John Vanderslice

With Bishop Allen. Wednesday, October 3, at the Grog Shop, Cleveland Heights.

John Vanderslice San Francisco foreign war
Emerald City, the latest disc from San Francisco singer-songwriter John Vanderslice, was born from troublesome circumstances, mostly having to do with his French girlfriend being denied a visa. Apparently, Vanderslice's psyche was affected by the legal limbo, as its tumultuous aftermath reverberates in Emerald City's skittish melodies and sense of disconnect.

Given his knack for quirky discourse and obtuse imagery, the guy has never been the most accessible artist, but his lilting tunefulness and self-effacing charm have proved increasingly endearing over the course of half a dozen outings. Emerald City doesn't vary from that earlier template, but its shifting tales, told from troubled perspectives and with omnipresent paranoia, create a haunting residue.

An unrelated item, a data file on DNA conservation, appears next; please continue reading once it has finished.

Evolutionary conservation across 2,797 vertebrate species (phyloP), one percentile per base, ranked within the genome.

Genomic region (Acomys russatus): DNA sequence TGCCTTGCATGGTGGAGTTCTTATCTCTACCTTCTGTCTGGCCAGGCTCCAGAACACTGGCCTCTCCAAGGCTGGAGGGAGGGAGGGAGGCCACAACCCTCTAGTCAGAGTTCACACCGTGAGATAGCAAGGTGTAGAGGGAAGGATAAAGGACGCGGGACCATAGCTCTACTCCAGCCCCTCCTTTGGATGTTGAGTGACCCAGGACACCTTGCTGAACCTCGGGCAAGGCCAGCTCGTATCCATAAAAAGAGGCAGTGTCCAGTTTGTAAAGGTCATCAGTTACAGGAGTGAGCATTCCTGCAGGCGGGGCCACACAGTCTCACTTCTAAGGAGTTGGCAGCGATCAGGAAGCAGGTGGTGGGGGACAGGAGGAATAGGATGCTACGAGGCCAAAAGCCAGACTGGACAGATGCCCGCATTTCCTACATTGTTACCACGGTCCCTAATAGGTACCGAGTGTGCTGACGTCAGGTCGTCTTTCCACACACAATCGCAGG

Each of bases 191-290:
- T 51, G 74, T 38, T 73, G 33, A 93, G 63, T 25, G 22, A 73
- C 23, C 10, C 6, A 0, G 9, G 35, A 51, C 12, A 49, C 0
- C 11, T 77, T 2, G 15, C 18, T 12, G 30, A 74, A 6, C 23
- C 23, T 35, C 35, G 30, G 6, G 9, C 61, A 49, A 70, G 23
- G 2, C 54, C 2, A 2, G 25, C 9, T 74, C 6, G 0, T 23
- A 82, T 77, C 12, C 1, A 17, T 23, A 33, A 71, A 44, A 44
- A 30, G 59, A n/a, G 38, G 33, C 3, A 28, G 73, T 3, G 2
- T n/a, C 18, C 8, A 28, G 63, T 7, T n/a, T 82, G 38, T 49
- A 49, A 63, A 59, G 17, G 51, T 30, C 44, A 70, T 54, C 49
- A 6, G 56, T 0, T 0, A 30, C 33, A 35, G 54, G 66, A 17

Despite an occasional glimpse of optimism -- specifically, the sense of renewal that accompanies "The Parade" -- a darker demeanor prevails. Sometimes the tone is deliberate: the edgy, agitated "Numbered Lithograph" ("I've never been lonelier," he sings). But mostly it's diffused: the wistful lope of "The Minaret" ("I can see both sides, and it paralyzed me inside").

Ultimately, Vanderslice circles back to confront his calamitous situation head-on, fueling the dogged sway of the final entry, "Central Booking." "The whole mess could sink me again/Held up at Kennedy/Sent back to De Gaulle/Looks like September has won again," he moans, exiting the album as uncertainly as he started.

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